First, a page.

Work has been carried out to improve magnetic field stability in FFC. Improved sensors of electric current and magnetic field were needed; a magnetic field sensor (NMR type) and a new current sensor have been built and tested. The outputs of multiple sensors will be combined within a feedback loop. A computer simulation has been developed, so that a “virtual instrument” can be tested prior to physical construction.
A new FFC-NMR relaxometer prototype has been constructed. It includes a new type of power supply, designed in the project. The new relaxometer is amenable to automatic correction of environmental magnetic fields, under development. Existing relaxometers within the consortium have been upgraded to facilitate cross-partner working; one has been fitted with a wide-bore magnet and surface-coil to expand its range of applications.
FFC-MRI needs to operate at extremely low magnetic fields. For operation below the Earth’s magnetic field, instrumentation has been developed for accurate measurement of environmental magnetic fields and their cancellation. Environmental field maps, aided by a mathematical model, have produced optimised methods to cancel unwanted external magnetic fields.
Control hardware and software have been improved so that the prototype FFC-MRI scanner is more flexible, easier to operate, and less prone to image artefacts. Improvements in image quality have arisen from better radiofrequency coils and associated electronics. Methods to speed up FFC-MRI have been implemented, so that a patient-imaging protocol takes only 45 minutes.
Theoretical models of low-field relaxation have been developed which predict the shapes of dispersion curves, under different conditions. User-friendly computer programs have been written for the analysis of dispersion data. Results indicate that this approach can generate reliable “biomarkers” of disease.
Work has been carried out to investigate the potential of contrast agents for FFC-MRI, exploiting the characteristics of dispersion at low field. Studies of new FFC-MRI contrast agents containing manganese were carried out, while the potential of novel agents exploiting quadrupolar relaxation effects has been investigated. Studies on model tumours have investigated how low-field dispersion measurements of existing MRI contrast agents are changed altered by tumour environment.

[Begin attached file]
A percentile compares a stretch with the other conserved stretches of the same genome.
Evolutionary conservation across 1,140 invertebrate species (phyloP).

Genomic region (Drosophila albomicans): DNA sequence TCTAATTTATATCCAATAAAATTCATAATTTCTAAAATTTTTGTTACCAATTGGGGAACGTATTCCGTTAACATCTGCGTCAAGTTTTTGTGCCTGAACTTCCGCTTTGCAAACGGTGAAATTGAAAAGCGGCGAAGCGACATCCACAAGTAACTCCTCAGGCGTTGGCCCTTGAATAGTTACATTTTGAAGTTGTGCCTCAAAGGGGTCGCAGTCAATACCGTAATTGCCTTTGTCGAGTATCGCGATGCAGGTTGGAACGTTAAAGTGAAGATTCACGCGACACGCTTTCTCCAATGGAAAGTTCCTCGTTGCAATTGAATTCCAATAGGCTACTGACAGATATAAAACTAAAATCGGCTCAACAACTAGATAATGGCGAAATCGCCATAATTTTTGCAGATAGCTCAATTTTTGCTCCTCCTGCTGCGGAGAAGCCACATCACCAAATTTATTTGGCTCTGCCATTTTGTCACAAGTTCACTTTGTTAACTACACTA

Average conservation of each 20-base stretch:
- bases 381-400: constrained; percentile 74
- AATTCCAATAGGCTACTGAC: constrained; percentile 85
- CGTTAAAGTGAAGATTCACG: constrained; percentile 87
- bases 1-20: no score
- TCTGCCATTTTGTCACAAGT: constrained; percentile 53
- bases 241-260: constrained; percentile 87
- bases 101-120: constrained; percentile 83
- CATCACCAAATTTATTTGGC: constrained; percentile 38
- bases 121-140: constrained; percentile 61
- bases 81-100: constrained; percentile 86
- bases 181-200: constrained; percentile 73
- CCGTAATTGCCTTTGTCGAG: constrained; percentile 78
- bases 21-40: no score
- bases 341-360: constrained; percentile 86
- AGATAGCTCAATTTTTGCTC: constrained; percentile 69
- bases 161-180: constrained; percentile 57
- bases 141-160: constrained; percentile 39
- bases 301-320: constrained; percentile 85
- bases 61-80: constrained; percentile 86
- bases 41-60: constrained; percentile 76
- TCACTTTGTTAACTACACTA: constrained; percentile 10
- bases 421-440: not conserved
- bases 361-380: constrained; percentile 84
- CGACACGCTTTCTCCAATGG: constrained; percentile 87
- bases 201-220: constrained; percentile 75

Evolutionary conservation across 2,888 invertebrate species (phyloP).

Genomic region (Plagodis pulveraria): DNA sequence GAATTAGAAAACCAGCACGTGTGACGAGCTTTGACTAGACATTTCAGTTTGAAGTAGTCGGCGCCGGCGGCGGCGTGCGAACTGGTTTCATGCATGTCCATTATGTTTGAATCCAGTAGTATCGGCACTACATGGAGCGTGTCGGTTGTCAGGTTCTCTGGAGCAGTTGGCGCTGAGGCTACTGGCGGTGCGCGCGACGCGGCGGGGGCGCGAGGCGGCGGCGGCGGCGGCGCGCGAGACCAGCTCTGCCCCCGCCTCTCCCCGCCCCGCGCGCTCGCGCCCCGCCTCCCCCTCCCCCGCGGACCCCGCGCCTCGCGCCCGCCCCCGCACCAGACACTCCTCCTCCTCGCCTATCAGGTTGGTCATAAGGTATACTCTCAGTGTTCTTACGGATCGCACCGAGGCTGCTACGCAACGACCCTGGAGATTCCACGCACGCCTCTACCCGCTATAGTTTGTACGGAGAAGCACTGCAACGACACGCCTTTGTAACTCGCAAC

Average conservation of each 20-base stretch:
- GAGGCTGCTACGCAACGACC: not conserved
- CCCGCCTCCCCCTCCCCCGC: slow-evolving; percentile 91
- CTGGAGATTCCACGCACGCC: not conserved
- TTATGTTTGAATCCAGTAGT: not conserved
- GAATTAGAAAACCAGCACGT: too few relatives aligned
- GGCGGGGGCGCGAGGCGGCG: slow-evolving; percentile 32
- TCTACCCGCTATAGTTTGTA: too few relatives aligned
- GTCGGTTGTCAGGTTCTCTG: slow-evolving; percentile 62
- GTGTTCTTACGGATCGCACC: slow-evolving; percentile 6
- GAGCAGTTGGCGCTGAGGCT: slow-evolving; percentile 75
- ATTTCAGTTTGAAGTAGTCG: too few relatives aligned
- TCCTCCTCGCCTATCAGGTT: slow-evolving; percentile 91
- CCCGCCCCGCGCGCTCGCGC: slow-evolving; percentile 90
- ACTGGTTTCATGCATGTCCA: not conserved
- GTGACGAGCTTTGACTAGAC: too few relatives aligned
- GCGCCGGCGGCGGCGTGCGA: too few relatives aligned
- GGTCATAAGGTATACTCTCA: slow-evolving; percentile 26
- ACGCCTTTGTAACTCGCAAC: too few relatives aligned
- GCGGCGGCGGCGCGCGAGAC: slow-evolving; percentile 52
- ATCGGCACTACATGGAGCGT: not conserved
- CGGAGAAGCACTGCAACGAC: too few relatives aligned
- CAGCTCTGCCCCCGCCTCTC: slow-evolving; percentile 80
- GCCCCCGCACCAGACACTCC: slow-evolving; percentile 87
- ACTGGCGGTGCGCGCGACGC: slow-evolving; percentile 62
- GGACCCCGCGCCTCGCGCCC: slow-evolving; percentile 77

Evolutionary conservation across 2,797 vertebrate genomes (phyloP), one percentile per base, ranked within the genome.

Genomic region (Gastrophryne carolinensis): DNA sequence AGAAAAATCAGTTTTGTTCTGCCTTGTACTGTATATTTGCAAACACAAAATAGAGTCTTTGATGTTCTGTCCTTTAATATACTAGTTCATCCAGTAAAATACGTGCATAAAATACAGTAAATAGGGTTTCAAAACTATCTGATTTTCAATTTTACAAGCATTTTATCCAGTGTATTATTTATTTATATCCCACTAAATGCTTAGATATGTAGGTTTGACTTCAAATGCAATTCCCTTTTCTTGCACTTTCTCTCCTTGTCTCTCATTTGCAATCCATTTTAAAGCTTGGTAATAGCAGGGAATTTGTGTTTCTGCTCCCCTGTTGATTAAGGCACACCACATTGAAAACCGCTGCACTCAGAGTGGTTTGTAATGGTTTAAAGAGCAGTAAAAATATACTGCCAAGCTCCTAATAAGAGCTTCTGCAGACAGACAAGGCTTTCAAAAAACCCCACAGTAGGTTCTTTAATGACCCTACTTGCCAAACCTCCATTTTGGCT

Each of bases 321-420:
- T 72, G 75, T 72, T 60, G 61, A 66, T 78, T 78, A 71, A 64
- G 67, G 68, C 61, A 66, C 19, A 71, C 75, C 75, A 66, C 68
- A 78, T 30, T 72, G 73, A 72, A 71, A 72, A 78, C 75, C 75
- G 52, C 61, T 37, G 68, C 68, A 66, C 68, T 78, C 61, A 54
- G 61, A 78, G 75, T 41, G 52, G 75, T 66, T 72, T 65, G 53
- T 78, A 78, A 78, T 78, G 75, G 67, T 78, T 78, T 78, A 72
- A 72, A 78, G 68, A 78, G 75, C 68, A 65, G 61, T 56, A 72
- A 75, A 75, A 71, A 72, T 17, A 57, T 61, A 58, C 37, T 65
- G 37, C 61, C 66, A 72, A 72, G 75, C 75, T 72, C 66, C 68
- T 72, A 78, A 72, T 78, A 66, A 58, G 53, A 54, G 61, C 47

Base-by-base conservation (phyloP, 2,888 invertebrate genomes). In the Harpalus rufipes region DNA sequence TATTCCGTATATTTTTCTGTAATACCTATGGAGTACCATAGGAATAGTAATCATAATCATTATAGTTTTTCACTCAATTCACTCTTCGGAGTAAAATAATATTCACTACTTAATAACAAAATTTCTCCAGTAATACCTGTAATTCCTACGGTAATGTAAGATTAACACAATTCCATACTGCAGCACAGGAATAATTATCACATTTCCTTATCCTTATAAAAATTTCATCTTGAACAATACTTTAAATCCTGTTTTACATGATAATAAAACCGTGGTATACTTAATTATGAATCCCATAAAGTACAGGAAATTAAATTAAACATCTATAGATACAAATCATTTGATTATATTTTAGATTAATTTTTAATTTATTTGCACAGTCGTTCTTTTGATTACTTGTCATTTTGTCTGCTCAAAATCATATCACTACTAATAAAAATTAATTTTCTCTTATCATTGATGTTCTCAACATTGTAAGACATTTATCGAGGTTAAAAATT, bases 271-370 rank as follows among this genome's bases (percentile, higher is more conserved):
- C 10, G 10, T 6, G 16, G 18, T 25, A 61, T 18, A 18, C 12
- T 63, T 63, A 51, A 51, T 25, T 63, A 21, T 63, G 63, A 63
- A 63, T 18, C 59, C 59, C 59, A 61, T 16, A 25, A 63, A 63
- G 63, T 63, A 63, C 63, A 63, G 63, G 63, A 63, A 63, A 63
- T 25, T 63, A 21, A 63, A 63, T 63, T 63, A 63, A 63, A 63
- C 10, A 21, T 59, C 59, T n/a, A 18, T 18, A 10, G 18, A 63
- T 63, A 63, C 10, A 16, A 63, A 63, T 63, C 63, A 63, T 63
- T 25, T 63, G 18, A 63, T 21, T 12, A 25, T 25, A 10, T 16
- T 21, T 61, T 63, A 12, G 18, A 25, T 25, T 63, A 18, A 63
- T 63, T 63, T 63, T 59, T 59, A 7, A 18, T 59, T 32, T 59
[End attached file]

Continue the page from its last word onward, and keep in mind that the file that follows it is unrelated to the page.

Studies have investigated the ability of FFC-NMR to differentiate between normal and diseased tissues; many diseased tissues (for example brain cancers) exhibit significantly different dispersion curves than their normal counterparts.
Studies of patients have begun, representing the world's first-ever clinical use of FFC-MRI, using the prototype scanner in Partner 1. This study has shown that the stroke-affected brain tissue can be seen very clearly by FFC-MRI, especially when the scanner is switched to its lowest values of magnetic field (barely higher than the Earth's magnetic field).
Publications arising from the project are listed at
The technology of FFC-MRI has improved, with better magnetic field control and faster image acquisition.
The theory describing nuclear magnetic resonance relaxation phenomena at low field has been developed, and employed in new data-analysis environments.
A range of tissues has been studied by FFC-NMR relaxometry. It has been shown that disease-induced changes in tissues are reflected in the measured T1-dispersion curves, providing promise for the diagnostic potential of FFC-MRI.
FFC-MRI has been used to study disease-affected tissue in living patients, for the first time.
The new medical scanning technology will provide enhanced, non-invasive diagnosis. FFC-MRI will lead to better staging of disease and improved monitoring of treatment, enhancing personalised medicine. There will be positive impacts on treatment outcomes and on the wellbeing of individual patients, with economic benefits for individuals, for hospitals and for employers.